THE sale of Halesowen Abbey has fallen through and the £3 million estate taken off the market by the owners who objected to it being turned into a commercial wedding venue.

But custodians of the 13th century monastic ruins fear the move will end hopes of greater public access to the site off Manor Way.

Dreams of the Halesowen Abbey Trust to turn the 242-acre estate into a major tourist attraction had already been thwarted earlier this year when an offer on the Victorian farmhouse and barns, including the abbey, was accepted before it could raise the funds.

However, despite having to scrap its bid for heritage lottery funding, the trust believed all was not lost as the prospective new owners - an unnamed Black Country couple - vowed to allow more public access.

Completion of the sale to the couple, described as “wealthy business people”, was delayed following the death of owner Chris Tudor, aged 60, after a five-year battle with cancer early this year.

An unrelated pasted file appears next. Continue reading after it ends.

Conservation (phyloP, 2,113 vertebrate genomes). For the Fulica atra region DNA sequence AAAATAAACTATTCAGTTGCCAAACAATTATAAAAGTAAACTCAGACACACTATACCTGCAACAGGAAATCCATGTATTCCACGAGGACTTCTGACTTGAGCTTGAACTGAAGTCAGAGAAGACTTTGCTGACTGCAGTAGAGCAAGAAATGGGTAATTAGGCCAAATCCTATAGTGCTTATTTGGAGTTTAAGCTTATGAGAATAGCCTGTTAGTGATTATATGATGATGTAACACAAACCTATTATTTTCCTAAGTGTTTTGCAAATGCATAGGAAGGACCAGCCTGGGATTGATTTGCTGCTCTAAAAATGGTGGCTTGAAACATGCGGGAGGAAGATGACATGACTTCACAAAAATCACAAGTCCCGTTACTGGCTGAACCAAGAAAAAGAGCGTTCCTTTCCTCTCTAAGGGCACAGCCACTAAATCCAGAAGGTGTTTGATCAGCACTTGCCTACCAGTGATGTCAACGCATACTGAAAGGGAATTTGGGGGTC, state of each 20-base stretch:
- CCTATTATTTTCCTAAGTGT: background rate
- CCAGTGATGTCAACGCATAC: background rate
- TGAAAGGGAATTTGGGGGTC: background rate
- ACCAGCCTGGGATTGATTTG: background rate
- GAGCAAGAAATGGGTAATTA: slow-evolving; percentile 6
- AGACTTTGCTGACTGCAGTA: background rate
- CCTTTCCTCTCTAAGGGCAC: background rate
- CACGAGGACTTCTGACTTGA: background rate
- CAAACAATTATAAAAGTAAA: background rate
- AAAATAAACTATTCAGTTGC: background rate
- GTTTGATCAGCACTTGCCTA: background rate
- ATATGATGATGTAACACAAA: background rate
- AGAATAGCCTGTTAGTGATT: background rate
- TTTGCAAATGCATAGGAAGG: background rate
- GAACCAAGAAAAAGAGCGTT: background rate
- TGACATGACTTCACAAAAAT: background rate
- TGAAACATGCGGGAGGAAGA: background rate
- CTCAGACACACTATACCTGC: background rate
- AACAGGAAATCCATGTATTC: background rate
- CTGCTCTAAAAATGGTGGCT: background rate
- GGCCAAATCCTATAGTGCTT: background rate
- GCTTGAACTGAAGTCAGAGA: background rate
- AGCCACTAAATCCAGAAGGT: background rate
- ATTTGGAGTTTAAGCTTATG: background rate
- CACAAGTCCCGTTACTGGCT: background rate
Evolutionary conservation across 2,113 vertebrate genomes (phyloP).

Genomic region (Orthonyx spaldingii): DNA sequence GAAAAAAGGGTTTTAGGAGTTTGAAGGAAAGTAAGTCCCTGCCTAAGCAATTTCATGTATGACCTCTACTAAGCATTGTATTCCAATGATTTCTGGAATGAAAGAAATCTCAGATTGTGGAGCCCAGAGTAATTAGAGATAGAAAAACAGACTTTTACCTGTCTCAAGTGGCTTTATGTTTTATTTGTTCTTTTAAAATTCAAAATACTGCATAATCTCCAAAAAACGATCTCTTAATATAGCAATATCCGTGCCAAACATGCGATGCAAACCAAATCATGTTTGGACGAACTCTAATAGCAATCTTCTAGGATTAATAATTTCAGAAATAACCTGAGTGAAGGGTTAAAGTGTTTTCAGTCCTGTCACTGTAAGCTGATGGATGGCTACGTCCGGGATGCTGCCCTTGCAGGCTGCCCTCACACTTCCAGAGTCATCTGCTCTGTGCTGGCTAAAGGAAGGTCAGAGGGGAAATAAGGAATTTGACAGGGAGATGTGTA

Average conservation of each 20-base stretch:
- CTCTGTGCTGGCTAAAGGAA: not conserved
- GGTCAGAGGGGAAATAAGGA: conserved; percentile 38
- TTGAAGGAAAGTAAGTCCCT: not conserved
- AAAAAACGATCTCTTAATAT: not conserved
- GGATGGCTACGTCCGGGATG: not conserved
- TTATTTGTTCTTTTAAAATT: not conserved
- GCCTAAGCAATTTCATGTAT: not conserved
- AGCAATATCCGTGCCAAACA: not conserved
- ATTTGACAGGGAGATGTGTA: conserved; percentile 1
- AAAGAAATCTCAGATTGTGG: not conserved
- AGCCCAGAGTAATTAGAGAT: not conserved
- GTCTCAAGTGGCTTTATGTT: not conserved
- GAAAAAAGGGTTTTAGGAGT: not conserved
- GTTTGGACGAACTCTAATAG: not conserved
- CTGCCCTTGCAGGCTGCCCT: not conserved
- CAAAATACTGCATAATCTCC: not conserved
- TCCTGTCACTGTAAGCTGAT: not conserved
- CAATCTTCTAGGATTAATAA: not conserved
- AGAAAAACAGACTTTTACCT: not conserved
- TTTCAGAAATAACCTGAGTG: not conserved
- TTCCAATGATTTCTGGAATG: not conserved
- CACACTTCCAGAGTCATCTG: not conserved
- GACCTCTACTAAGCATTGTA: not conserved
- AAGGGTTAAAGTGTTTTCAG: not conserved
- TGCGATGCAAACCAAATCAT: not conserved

This is understood to have caused them difficulties in holding onto a mortgage offer for the £1.3 million purchase, which excluded a cottage and more than 200 acres of farm land which made up the estate.

Mr Tudor’s son Stephen said: “They could not raise the funds. Also, they wanted to turn it into a wedding venue and the family was not happy about it becoming a commercial enterprise.

“My dad spent a lot of time renovating the house and the family was not happy about some of the plans - like putting a big glass front on the barns.”

The family has decided to stay put and Mr Tudor said were likely to press ahead with their own plans, already approved, to convert the barns into six dwellings and a small visitor centre in about a year.

Conditions of the planning permission include the creation of a public right of way from Manor Way, vehicle access with a cattle grid at the entrance to the A456, and a visitors’ car park.

But trust secretary Mick Freer fears a residential development would be “in conflict” with encouraging more visitors to view the abbey, which is in the guardianship of English Heritage and, as a Scheduled Monument, has the same historic importance as Stone Henge.

He said: “I don’t see what was wrong with the moderate commercial enterprise that was proposed. They were going to make it a public venue with features such as a cafe which would have been wonderful. Nothing would have been allowed that would have been out of keeping with the historic buildings.”